One of President Barack Obama's more under-reported achievements has been his ability to corral Democratic votes in Congress.
When he has asked them to jump, Democratic senators and members of Congress have essentially answered, "How high?" -- on the stimulus, health care, immigration, the 2010 deal to extend the Bush tax cuts, the 2012 fiscal-cliff deal to end them for the wealthy, and controversial nominations.
Yes, Democrats griped about legislative imperfections (they wanted a public option for health care). Yes, many of them took tough votes (see the 2010 midterms). But always in the end, they supported their president and their party, enabling Obama to rack up plenty of first-term legislative achievements.
That is until now.
Twice in the past two weeks, congressional Democrats have broken with Obama on key issues -- the first time this has happened during Obama's four-plus years in the White House.
Last week, Obama's Democratic allies on Capitol Hill appeared unwilling to support his effort to get congressional authorization to use force against Syria. (After defeat of that authorization looked likely, the United States struck a diplomatic deal with Russia to seize Syria's chemical weapons.)
Then on Sunday, the White House announced that Obama's preferred pick to be the next chair of the Federal Reserve -- former White House economic adviser Larry Summers -- withdrew from consideration.
Why? Summers didn't have enough support from Senate Democrats. "[Summers] concluded that the White House was ... unlikely to overcome opposition to his candidacy from many of the same Democrats, who view him as an opponent of stronger financial regulation, according to supporters who insisted on anonymity to describe confidential conversations with him," the New York Times writes.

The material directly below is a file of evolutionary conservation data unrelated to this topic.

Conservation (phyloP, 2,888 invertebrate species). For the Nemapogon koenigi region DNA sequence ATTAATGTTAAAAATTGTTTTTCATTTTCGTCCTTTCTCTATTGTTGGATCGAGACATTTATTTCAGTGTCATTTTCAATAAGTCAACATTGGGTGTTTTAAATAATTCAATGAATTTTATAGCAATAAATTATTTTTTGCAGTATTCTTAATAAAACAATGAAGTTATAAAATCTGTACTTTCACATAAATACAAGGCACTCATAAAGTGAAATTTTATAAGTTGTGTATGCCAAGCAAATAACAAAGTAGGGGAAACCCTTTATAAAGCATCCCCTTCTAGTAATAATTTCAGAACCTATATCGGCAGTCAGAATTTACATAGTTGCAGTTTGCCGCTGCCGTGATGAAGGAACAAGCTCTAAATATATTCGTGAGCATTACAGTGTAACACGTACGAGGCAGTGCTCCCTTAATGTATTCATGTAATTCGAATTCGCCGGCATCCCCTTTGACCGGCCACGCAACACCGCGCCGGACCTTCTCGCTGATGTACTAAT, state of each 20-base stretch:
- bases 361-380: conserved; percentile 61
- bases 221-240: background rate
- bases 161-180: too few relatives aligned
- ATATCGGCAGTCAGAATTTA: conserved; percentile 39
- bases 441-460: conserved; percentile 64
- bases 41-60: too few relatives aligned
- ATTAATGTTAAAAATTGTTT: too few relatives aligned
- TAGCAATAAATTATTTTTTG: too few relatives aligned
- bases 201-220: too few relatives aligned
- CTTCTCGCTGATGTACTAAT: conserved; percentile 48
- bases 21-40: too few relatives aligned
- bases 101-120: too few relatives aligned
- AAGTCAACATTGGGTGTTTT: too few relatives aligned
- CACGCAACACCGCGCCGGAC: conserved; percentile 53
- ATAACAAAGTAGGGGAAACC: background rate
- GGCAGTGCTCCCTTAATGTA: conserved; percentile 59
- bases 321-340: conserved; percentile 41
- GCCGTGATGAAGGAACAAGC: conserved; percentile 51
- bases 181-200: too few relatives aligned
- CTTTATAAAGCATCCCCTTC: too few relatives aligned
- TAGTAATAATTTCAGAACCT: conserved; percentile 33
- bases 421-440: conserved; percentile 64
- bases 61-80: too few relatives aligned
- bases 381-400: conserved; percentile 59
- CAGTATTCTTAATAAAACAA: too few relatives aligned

These Democratic defections could be isolated events; after all, military action in Syria was unpopular with most Americans, and Summers had plenty of enemies, especially on the left.
Then again, there are reasons why the defections might signal future struggles for the second-term president.
For one thing, a president whose job-approval rating stands at 45 percent in the latest NBC/WSJ poll isn't going to have much sway with the public, including members of his own party who are serving in Congress.
“There is no question that a president below 45% job approval starts having more problems with the bully pulpit,” says Republican pollster Bill McInturff, who co-conducts the NBC/WSJ poll.
In addition, second terms have been challenging times for all re-elected presidents since the 22nd Amendment limited them to two terms. The logic: With a lame duck in the White House, Congress begins turning its attention to the next elections -- midterm and presidential.
Indeed, George W. Bush's sway inside his own Republican Party came to an end not after his failed attempt to partially privatize Social Security or his handling of Hurricane Katrina -- but rather the conservative revolt against his pick to place Harriet Miers on the Supreme Court.
But it's just not Obama or second-term presidents.
House Speaker John Boehner also has struggled to rally support from his own congressional rank-and-file on several issues. With two of Washington's most important figures seemingly weakened, it sets the stage for potential chaos in the upcoming budget fights on Capitol Hill.
“I’ve been here for 20 years, and I’ve never seen so much of a repudiation of the conventional sources of power in the legislative or executive branch,” Rep. Jim Moran, D-VA, told the Washington Post. “It portends for a much more chaotic fall,” he said.